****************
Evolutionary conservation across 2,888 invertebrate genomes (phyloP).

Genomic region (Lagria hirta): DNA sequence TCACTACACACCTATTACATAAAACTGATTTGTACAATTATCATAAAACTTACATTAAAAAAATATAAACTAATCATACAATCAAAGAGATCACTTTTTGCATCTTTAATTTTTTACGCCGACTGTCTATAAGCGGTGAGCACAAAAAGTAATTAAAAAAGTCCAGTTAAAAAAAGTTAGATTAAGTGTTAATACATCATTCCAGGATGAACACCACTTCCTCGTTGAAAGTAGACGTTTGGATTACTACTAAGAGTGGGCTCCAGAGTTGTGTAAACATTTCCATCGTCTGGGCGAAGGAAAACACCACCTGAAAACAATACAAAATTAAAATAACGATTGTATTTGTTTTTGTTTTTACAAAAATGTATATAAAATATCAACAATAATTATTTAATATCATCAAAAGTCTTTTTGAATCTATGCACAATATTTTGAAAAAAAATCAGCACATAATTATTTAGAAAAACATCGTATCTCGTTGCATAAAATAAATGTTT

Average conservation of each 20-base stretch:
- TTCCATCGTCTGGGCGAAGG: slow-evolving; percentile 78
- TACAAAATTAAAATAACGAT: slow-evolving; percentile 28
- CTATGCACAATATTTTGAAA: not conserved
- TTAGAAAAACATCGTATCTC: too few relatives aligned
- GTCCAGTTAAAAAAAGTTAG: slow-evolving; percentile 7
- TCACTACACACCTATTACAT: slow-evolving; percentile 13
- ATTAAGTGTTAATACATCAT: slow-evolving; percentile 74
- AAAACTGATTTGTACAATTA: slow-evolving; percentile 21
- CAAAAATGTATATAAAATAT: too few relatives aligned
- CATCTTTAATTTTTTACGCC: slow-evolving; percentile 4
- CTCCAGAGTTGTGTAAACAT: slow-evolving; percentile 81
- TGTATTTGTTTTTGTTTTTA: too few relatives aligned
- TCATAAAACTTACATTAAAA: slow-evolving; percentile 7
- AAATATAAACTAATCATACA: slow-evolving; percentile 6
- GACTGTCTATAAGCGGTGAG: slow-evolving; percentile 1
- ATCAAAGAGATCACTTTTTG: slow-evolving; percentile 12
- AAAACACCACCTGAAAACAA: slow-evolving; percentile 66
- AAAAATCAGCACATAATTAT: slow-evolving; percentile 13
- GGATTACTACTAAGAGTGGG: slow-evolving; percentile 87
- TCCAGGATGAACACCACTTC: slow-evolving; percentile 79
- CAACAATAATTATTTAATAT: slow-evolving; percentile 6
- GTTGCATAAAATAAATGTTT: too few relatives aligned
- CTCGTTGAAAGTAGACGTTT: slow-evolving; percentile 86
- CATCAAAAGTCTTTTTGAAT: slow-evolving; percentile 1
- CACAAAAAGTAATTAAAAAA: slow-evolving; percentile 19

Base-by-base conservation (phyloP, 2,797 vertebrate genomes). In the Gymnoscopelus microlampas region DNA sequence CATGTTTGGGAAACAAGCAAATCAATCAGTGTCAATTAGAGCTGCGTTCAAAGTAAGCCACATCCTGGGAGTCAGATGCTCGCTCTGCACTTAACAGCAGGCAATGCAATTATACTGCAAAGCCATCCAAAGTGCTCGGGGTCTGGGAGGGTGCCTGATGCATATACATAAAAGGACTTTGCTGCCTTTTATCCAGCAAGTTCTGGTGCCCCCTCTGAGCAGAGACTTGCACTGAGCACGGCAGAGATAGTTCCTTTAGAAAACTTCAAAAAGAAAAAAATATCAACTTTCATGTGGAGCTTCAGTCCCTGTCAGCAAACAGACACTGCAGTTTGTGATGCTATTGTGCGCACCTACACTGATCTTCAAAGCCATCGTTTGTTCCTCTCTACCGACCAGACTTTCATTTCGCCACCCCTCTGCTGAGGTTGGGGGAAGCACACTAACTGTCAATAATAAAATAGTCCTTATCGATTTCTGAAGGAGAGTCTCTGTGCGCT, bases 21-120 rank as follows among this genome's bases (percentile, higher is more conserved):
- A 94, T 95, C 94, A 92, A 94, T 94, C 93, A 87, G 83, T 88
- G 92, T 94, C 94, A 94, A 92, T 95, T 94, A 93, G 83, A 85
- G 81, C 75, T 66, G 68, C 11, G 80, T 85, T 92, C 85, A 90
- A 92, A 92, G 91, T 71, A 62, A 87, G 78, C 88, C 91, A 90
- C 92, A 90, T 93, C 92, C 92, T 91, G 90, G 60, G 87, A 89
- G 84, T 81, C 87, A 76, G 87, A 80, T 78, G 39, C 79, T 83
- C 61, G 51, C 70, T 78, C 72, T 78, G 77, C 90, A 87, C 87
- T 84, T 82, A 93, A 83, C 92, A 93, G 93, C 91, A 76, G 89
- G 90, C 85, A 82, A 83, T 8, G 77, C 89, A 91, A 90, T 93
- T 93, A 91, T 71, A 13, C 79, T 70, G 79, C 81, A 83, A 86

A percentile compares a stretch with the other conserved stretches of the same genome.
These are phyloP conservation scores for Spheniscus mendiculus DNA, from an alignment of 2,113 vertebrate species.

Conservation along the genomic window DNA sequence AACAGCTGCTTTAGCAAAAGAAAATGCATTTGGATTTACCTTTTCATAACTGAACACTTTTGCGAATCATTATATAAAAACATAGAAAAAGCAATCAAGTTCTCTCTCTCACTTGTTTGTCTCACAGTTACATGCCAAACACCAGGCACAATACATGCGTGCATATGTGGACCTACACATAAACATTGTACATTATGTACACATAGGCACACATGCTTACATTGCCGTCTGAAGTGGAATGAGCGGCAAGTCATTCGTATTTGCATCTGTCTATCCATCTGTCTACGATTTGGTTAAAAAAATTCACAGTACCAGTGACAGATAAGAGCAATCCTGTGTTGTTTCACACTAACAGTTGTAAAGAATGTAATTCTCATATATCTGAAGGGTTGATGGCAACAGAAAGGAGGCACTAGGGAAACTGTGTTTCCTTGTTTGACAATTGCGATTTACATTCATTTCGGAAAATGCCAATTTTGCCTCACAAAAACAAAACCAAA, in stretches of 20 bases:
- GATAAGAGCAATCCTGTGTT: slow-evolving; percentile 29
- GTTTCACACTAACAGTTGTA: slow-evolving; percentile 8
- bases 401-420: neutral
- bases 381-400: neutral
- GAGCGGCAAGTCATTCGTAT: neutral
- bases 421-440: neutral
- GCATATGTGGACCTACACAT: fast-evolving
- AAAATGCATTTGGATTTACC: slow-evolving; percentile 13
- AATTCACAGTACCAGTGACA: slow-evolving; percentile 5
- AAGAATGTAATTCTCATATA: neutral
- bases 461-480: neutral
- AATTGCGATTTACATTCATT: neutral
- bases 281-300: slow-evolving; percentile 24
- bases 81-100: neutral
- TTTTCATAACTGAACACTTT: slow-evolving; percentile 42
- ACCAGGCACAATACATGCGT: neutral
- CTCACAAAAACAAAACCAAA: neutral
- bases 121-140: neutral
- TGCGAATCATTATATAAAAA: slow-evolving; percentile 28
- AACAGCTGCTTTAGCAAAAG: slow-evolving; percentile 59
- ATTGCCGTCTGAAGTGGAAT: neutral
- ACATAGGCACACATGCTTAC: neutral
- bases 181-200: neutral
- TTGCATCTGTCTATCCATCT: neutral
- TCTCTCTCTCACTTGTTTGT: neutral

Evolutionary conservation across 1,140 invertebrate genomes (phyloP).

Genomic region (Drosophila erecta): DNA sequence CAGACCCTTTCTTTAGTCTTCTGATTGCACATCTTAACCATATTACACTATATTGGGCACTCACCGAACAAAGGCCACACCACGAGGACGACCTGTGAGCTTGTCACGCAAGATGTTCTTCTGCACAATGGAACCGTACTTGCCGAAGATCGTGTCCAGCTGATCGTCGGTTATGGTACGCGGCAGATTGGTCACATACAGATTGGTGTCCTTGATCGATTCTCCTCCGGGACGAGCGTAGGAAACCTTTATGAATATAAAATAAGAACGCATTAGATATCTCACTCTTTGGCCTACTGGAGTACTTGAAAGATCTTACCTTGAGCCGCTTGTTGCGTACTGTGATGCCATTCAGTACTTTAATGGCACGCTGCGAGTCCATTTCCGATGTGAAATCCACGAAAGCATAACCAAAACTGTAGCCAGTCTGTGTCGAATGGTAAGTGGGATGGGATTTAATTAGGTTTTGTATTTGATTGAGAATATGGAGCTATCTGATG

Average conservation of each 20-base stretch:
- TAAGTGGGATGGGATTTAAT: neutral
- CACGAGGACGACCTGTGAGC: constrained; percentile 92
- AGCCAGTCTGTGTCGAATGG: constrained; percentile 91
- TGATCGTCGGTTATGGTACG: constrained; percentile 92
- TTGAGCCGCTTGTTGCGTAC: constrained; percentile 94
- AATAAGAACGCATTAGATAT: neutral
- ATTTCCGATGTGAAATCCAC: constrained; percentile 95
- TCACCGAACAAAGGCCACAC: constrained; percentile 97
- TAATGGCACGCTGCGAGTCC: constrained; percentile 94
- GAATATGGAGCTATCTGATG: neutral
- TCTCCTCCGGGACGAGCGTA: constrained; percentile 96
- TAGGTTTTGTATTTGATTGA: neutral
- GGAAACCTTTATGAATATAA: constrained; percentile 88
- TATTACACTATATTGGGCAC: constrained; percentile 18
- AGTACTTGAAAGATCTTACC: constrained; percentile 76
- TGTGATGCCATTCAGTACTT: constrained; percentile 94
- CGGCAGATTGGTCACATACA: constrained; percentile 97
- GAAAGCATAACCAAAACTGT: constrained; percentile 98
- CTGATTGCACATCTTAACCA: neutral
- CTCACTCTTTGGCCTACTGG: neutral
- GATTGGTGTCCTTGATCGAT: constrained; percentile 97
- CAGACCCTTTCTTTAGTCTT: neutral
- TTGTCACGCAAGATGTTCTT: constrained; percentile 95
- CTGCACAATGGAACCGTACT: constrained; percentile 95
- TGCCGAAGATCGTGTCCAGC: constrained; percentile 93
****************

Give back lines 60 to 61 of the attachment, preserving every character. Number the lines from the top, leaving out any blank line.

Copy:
- bases 121-140: neutral
- TGCGAATCATTATATAAAAA: slow-evolving; percentile 28